U.S. Admitted AIDS Research Violated Rules
WASHINGTON (AP) _ U.S. health officials told Uganda’s government that a U.S.-funded study there on using an AIDS drug to protect babies violated federal safety rules even though they didn’t tell President Bush before he authorized shipping the drug to Africa.
The Department of Health and Human Services’ Office for Human Research Protections identified nearly nine-pages of problems with the National Institutes of Health research project on nevirapine in Uganda in a July 2002 letter that pointedly identified several violations of federal patient protection rules.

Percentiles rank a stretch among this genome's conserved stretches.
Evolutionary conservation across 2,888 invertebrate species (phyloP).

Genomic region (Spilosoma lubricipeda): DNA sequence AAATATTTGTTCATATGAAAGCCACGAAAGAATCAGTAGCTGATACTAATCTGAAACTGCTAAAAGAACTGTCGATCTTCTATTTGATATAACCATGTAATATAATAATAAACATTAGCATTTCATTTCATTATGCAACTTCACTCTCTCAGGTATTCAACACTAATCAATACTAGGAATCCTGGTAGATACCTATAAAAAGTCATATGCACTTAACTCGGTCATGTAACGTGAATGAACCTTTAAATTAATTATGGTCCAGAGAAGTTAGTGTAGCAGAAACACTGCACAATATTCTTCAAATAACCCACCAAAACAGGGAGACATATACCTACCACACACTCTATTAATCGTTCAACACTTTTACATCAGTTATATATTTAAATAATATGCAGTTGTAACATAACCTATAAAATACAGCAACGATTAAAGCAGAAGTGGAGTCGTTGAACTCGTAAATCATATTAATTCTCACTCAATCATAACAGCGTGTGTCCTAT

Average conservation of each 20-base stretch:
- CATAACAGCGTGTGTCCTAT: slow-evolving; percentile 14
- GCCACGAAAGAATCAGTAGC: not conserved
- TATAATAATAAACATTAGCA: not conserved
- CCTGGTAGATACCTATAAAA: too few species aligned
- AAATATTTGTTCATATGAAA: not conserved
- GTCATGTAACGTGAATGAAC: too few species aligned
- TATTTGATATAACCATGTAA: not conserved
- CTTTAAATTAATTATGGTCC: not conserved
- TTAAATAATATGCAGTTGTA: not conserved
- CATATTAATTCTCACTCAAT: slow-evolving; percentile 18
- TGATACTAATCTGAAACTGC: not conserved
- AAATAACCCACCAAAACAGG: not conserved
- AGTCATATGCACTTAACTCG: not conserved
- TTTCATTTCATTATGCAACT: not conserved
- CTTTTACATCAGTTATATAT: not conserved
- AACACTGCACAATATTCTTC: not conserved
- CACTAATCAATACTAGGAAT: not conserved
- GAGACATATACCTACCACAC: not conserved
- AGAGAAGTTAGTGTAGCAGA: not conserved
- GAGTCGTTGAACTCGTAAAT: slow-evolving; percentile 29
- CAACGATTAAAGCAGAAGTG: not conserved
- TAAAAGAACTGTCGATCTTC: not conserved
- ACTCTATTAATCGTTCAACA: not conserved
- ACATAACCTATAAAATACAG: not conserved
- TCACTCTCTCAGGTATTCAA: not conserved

The letter also proposed numerous corrective actions.
``OHRP find that the ARC (the project’s oversight committee) failed to conduct continuing reviews of the above-referenced research as required by HHS regulations,″ the letter to Uganda’s National Council of Science and Technology said.
The letter identified problems that included lowering, without permission, the standards for disclosing bad reactions during the drug research, and giving patients information about the risks ``that may not have been understandable.″
It was sent just a month after Bush, unaware of NIH’s safety concerns about the research, authorized a $500 million initiative to use nevirapine throughout Africa to protect babies from getting HIV from infected mothers.
The Ugandan government thanked the U.S agency for its findings, adding it was sometimes difficult to meet ethical standards in poor countries.
``These conditions tend to dictate the level of compliance with the required ethical issues of biomedical research,″ the Ugandans replied.